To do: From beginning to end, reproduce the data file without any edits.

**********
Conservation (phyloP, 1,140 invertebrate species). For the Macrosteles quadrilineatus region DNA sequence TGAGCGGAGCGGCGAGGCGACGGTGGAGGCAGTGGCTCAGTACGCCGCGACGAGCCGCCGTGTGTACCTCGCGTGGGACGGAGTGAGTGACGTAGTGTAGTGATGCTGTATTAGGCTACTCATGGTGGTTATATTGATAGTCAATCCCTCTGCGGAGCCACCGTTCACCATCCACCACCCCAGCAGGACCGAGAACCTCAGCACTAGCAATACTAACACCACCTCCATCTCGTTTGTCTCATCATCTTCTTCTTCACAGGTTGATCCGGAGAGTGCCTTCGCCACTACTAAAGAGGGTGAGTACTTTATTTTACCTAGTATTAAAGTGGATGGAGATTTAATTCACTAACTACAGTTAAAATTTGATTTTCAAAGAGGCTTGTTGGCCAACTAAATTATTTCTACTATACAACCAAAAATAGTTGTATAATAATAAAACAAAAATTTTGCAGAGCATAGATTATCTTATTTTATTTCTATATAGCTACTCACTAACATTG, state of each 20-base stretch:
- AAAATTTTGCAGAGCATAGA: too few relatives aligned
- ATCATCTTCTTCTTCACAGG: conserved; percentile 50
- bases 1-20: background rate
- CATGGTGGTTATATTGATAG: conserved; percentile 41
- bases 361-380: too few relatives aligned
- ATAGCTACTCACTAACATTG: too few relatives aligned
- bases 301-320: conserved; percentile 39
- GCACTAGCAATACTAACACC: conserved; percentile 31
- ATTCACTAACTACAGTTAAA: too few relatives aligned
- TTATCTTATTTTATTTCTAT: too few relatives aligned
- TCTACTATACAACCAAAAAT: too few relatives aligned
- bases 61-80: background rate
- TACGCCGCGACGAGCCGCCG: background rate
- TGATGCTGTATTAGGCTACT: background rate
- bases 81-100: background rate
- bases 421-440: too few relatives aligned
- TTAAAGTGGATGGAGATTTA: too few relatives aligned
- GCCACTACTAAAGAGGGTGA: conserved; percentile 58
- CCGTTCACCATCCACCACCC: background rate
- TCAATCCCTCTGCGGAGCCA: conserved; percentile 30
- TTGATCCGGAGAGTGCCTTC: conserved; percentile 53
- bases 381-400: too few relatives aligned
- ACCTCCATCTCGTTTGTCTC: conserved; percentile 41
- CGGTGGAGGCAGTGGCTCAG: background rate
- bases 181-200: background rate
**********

Conservation (phyloP, 1,140 invertebrate species). For the Macrosteles quadrilineatus region DNA sequence TGAGCGGAGCGGCGAGGCGACGGTGGAGGCAGTGGCTCAGTACGCCGCGACGAGCCGCCGTGTGTACCTCGCGTGGGACGGAGTGAGTGACGTAGTGTAGTGATGCTGTATTAGGCTACTCATGGTGGTTATATTGATAGTCAATCCCTCTGCGGAGCCACCGTTCACCATCCACCACCCCAGCAGGACCGAGAACCTCAGCACTAGCAATACTAACACCACCTCCATCTCGTTTGTCTCATCATCTTCTTCTTCACAGGTTGATCCGGAGAGTGCCTTCGCCACTACTAAAGAGGGTGAGTACTTTATTTTACCTAGTATTAAAGTGGATGGAGATTTAATTCACTAACTACAGTTAAAATTTGATTTTCAAAGAGGCTTGTTGGCCAACTAAATTATTTCTACTATACAACCAAAAATAGTTGTATAATAATAAAACAAAAATTTTGCAGAGCATAGATTATCTTATTTTATTTCTATATAGCTACTCACTAACATTG, state of each 20-base stretch:
- AAAATTTTGCAGAGCATAGA: too few relatives aligned
- ATCATCTTCTTCTTCACAGG: conserved; percentile 50
- bases 1-20: background rate
- CATGGTGGTTATATTGATAG: conserved; percentile 41
- bases 361-380: too few relatives aligned
- ATAGCTACTCACTAACATTG: too few relatives aligned
- bases 301-320: conserved; percentile 39
- GCACTAGCAATACTAACACC: conserved; percentile 31
- ATTCACTAACTACAGTTAAA: too few relatives aligned
- TTATCTTATTTTATTTCTAT: too few relatives aligned
- TCTACTATACAACCAAAAAT: too few relatives aligned
- bases 61-80: background rate
- TACGCCGCGACGAGCCGCCG: background rate
- TGATGCTGTATTAGGCTACT: background rate
- bases 81-100: background rate
- bases 421-440: too few relatives aligned
- TTAAAGTGGATGGAGATTTA: too few relatives aligned
- GCCACTACTAAAGAGGGTGA: conserved; percentile 58
- CCGTTCACCATCCACCACCC: background rate
- TCAATCCCTCTGCGGAGCCA: conserved; percentile 30
- TTGATCCGGAGAGTGCCTTC: conserved; percentile 53
- bases 381-400: too few relatives aligned
- ACCTCCATCTCGTTTGTCTC: conserved; percentile 41
- CGGTGGAGGCAGTGGCTCAG: background rate
- bases 181-200: background rate